Human PEP-1-ribosomal protein S3 protects against UV-induced skin cell death

Soo Hyun Choi, So Young Kim, Jae Jin An, Sun Hwa Lee, Dae Won Kim, Hea Jin Ryu, Nam Il Lee, Seung Il Yeo, Sang Ho Jang, Moo Ho Won, Tae Cheon Kang, Hyung Joo Kwon, Sung Woo Cho, Joon Kim, Kil Soo Lee, Jinseu Park, Won Sik Eum, Soo Young Choi

Research output: Contribution to journalArticlepeer-review

33 Citations (Scopus)


The consequences of ultraviolet (UV) exposure are implicated in skin aging and cell death. The ribosomal protein S3 (rpS3) is one of the major proteins by which cells counteract the deleterious effects of UV and it plays a role in the repair of damaged DNA. In the present study, we investigated the protective effects of PEP-1-rpS3 fusion protein after UV-induced cell injury. A human rpS3 gene was fused with PEP-1 peptide in a bacterial expression vector to produce a genetic in-frame PEP-1-rpS3 fusion protein. The expressed and purified fusion proteins were efficiently transduced into skin cells in a time- and dose-dependent manner. Once inside the cells, transduced PEP-1-rpS3 fusion protein was stable for 48 h. We showed that transduced PEP-1-rpS3 fusion protein increased cell viability and dramatically reduced DNA lesions in the UV exposed skin cells. Immunohistochemical analysis revealed that PEP-1-rpS3 fusion protein efficiently penetrated the epidermis as well as the dermis of the subcutaneous layer when sprayed on animal skin. These results suggest that PEP-1-rpS3 fusion protein can be used in protein therapy for various disorders related to UV, including skin aging and cancer.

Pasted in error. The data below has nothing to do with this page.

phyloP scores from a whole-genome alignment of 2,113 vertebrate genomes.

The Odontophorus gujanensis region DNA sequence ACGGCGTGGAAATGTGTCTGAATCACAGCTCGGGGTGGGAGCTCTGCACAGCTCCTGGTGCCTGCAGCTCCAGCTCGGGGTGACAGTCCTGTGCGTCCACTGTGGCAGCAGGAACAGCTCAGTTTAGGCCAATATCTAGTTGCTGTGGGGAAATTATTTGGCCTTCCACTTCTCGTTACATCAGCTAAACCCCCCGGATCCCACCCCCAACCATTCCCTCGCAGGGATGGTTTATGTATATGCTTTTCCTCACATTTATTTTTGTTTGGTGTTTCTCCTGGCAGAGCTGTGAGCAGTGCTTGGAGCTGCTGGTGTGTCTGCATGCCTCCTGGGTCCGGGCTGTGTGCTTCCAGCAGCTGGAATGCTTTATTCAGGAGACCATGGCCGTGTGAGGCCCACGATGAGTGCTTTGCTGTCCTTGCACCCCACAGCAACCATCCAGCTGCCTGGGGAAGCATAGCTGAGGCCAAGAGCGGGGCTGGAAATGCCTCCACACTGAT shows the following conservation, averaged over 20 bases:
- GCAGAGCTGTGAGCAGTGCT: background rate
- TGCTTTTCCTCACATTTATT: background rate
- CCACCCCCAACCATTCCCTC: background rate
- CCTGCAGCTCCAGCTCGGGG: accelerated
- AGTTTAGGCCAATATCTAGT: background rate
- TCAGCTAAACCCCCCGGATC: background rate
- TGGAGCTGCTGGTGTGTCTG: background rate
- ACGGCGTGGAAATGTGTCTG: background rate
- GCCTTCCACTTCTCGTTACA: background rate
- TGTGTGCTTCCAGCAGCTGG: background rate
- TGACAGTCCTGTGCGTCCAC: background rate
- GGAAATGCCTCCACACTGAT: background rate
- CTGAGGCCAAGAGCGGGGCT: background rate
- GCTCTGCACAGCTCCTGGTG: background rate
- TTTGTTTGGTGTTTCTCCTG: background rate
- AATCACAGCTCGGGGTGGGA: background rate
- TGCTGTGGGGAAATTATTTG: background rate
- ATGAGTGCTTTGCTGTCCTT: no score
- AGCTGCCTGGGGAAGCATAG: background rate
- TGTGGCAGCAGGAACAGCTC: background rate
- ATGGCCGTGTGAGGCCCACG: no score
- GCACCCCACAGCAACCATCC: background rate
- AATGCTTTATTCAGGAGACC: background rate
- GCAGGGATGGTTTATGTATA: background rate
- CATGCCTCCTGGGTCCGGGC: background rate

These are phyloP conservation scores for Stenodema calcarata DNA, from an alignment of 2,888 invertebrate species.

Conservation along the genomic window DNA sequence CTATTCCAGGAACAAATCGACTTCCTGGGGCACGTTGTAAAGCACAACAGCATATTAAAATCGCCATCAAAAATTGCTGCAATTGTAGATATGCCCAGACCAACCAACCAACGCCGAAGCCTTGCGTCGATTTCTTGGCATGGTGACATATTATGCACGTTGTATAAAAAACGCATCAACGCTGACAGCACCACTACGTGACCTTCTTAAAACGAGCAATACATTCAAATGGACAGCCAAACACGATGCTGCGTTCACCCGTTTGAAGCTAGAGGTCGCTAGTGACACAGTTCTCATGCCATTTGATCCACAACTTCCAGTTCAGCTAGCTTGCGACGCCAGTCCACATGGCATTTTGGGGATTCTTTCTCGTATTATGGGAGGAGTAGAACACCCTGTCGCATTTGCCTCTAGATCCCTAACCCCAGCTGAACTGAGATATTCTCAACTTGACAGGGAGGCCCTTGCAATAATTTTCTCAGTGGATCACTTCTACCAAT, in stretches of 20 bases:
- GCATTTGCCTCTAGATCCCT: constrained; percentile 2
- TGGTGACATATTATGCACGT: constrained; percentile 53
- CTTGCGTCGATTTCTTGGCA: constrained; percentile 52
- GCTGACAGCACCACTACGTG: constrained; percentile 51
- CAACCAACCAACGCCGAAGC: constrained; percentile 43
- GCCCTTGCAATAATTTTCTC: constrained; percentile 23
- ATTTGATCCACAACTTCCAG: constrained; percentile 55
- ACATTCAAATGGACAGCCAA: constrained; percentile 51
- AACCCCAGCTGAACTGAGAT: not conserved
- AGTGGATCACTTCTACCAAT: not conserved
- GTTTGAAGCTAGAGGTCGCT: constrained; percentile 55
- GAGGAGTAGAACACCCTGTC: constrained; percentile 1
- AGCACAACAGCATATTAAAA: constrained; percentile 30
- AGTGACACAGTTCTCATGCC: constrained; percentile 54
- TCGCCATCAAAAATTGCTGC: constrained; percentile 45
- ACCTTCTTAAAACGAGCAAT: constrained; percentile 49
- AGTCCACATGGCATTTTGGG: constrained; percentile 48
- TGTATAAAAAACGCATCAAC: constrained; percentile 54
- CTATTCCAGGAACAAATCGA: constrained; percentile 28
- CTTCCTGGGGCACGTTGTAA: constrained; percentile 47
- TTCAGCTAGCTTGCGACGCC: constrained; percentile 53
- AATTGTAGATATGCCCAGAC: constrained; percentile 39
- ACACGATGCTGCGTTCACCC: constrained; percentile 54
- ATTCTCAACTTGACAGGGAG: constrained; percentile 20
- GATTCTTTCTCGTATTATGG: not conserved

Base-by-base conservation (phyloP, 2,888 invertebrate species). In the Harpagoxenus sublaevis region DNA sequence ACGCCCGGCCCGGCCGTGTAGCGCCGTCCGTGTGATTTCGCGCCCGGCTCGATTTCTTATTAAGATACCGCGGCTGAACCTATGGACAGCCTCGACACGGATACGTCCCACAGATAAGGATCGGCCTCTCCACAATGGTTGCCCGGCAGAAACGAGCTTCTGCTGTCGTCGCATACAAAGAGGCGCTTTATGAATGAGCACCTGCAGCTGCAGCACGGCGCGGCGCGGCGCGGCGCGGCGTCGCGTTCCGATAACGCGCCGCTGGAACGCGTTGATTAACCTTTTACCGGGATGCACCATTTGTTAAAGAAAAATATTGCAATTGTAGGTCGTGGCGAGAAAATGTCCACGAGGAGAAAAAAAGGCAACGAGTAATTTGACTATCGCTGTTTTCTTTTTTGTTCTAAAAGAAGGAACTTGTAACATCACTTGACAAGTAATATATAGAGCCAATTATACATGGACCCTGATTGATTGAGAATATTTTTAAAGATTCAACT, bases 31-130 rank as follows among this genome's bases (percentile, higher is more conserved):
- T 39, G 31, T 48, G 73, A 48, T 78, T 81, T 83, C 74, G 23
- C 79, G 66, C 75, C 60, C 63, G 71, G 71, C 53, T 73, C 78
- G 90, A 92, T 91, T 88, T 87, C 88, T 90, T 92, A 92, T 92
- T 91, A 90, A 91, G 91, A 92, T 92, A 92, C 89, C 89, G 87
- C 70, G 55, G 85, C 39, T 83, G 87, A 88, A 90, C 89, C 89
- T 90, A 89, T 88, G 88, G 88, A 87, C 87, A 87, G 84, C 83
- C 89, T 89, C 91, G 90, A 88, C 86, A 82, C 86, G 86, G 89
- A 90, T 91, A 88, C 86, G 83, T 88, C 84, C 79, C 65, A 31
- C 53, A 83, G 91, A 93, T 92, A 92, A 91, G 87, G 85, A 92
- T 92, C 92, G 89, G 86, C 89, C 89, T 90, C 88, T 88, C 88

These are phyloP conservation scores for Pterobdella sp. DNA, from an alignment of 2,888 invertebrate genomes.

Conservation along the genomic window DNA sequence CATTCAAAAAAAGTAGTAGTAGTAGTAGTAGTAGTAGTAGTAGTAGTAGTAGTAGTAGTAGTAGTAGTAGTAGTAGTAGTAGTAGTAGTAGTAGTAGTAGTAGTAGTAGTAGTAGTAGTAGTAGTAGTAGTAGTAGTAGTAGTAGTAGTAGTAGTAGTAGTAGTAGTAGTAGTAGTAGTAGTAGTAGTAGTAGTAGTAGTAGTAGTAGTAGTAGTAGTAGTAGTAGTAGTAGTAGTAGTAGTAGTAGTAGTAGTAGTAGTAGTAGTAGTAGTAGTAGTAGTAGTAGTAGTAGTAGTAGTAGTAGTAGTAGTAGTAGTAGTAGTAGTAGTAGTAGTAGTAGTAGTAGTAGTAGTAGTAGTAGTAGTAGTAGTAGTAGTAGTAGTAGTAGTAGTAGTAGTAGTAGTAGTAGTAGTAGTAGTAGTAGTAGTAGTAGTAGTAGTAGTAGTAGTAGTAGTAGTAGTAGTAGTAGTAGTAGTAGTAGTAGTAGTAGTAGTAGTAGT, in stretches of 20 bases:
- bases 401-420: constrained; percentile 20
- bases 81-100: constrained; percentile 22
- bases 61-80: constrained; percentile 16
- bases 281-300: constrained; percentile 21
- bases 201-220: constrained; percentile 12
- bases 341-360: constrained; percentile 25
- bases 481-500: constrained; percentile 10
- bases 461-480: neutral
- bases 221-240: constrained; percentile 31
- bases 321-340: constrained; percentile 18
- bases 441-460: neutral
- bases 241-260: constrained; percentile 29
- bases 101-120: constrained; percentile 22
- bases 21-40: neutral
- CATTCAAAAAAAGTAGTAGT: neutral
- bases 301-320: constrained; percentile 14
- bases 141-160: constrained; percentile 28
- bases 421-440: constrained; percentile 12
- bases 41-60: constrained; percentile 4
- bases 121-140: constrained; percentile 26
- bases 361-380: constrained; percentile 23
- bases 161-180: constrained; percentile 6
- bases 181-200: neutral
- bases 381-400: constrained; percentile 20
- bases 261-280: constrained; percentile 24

Original languageEnglish
Pages (from-to)6755-6762
Number of pages8
JournalFEBS Letters
Issue number30
Publication statusPublished - 2006 Dec 22


  • PEP-1 peptide
  • Protein therapy
  • Protein transduction
  • Ribosomal protein S3
  • Ultraviolet-damage

ASJC Scopus subject areas

  • Biophysics
  • Structural Biology
  • Biochemistry
  • Molecular Biology
  • Genetics
  • Cell Biology


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